A few weeks ago, I attended my grandmother's burial.   My father drove her body from Western Nebraska, where she lived the last two decades of her life, to central Missouri, her home.  She was buried next to her husband on the farm they had owned, near the house they built, outside of the town where they were raised.  Walking through the town, I could point to the house where my great-grandmother had lived, the cement slab where our family name was carved into the sidewalk, the site of the old cookie factory, where I'm told, my grandfather would pick up bags of the broken cookies to take home.  Sharing these memories with my family, I realized a familiar sensation growing in my mind.  In many ways, this too, felt like home, though I had never lived there myself.  I wondered again where my home was, and if I would ever find it.
 I realize I'm not the only person who struggles with this.  After all, I know my own family is scattered across the country- Pennsylvania, Georgia, Alabama, Missouri, Texas, Colorado, Kansas, Nebraska, Illinois, Iowa. Moving away from home has become the goal of childhood, and those who dream of returning are regarded as unambitious sissies, and therefore deemed worthless.  I have to imagine that only a few of us who have followed this model are truly satisfied with their homes; that something inside each of us yearns for a single place where all of our memories meet our futures, where our children will grow and stay, and sit with us late into the evenings to hear our stories and the stories of our ancestors.  Unless we start acting on that, I fear many of us will come to the end of our travels, and say with The Vagabond,

Home no more home to me, whither must I wander?
Hunger my driver, I go where I must.
Cold blows the winter wind over hill and heather;
Thick drives the rain, and my roof is in the dust.
Loved of wise men was the shade of my roof-tree.
The true word of welcome was spoken in the door --
Dear days of old, with the faces in the firelight,
Kind folks of old, you come again no more.

Home was home then, my dear, full of kindly faces,
Home was home then, my dear, happy for the child.
Fire and the windows bright glittered on the moorland;
Song, tuneful song, built a palace in the wild.
Now, when day dawns on the brow of the moorland,
Lone stands the house, and the chimney-stone is cold.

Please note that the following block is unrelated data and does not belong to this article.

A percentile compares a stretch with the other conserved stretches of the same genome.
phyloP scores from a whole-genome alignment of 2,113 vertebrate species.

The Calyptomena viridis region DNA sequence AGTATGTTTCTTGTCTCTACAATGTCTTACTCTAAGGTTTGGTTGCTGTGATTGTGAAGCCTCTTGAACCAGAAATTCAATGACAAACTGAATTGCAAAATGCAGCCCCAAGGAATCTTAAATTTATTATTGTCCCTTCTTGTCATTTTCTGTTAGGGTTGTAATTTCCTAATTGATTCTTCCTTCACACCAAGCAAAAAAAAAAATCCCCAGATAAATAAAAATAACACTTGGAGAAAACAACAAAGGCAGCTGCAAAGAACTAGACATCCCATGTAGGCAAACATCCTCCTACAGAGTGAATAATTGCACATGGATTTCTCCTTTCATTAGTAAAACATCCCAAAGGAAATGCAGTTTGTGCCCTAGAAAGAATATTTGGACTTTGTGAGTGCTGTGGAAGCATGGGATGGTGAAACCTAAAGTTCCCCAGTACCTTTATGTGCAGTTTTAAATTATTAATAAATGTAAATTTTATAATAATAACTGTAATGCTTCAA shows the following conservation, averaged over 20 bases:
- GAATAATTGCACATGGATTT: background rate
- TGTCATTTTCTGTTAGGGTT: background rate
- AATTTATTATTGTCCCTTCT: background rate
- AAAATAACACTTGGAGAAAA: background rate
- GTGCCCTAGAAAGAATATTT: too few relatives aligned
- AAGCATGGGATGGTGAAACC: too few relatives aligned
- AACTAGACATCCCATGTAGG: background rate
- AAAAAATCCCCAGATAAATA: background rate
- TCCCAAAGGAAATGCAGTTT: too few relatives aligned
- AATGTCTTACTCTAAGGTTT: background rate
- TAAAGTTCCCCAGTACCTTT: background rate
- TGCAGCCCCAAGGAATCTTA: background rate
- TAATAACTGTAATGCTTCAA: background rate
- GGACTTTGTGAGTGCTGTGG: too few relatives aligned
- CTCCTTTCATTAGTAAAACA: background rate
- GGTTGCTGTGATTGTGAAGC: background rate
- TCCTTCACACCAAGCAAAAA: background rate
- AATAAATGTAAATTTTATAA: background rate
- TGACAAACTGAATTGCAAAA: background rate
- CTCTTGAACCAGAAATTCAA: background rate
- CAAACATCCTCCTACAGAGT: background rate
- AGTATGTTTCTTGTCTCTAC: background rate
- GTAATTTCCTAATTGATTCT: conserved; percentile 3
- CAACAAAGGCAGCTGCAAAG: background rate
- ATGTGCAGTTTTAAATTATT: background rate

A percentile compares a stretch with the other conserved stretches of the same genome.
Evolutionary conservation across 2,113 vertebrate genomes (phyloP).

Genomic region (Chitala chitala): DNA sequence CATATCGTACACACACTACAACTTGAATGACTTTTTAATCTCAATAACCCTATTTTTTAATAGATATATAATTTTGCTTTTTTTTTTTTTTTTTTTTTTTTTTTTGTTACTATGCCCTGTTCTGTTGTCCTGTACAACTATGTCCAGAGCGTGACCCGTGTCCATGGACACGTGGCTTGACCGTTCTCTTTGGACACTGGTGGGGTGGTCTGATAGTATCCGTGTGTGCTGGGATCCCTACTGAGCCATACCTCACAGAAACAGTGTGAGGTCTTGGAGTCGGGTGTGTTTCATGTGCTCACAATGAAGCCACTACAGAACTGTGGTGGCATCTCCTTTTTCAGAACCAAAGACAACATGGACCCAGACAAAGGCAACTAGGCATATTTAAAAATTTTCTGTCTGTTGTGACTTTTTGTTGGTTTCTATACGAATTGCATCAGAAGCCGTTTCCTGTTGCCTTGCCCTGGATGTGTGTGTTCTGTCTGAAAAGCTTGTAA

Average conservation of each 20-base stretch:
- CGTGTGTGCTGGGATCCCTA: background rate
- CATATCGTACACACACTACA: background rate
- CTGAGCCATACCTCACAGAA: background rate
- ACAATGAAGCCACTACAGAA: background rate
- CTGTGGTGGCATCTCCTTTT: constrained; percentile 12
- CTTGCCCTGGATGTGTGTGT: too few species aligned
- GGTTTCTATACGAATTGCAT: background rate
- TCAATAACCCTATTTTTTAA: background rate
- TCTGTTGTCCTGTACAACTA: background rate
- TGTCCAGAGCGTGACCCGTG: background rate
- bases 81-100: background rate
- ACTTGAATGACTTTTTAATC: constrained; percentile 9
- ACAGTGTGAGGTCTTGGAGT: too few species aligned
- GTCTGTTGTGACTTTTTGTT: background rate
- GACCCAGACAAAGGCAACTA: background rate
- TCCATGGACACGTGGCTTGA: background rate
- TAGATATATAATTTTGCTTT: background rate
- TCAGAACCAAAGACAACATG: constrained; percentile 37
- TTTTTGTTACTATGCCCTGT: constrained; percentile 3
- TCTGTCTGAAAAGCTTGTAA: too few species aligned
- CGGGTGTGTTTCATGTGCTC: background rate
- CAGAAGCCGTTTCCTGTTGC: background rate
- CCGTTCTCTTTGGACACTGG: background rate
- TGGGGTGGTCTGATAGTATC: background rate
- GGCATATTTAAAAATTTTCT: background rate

Lone let it stand, now the friends are all departed,
The kind hearts, the true hearts, that loved the place of old.

Spring shall come, come again, calling up the moorfowl,
Spring shall bring the sun and rain, bring the bees and 
Red shall the heather bloom over hill and valley,
Soft flow the stream through the even-flowing hours;
Fair the day shine as it shone on my childhood --
Fair shine the day on the house with open door;
Birds come and cry there and twitter in the chimney --
But I go for ever and come again no more.
  -Robert Louis Stevenson, "Home No More Home To Me, Wither Must I Wander?"

Wednesday, January 18, 2012

Death, I now decry you!

"For I know that my Redeemer lives,
and at the last he will stand upon the earth.
And after my skin has been thus destroyed,
yet in my flesh I shall see God,
whom I shall see for myself,
and my eyes shall behold, and not another.
My heart faints within me!"

Job 19:25-27

Friday, January 6, 2012

Hunger Games Junkie Looking for a Fix

I had been warned that if I picked up Suzanne Collins The Hunger Games I wouldn't be able to stop.  And it's true.  As gruesome and appalling as the plot sounds, it's incredibly gripping.  (I'm working on a review, but refuse to comment too much until I see how the series concludes.)  I plowed through the first book in two days.  Then I checked out the second, and finished it today.  And now I need the third book in the series, Mockingjay.   But unfortunately, the library is closed, the waiting list for the book is 94 people long, and I've used up my one free book a from the Kindle Lending Library.

So if anyone out there happens to own the Kindle edition, I hear you can lend your copy to someone once, for 14 days.  I promise to return it to you before the 14 days expires.  I'm desperate.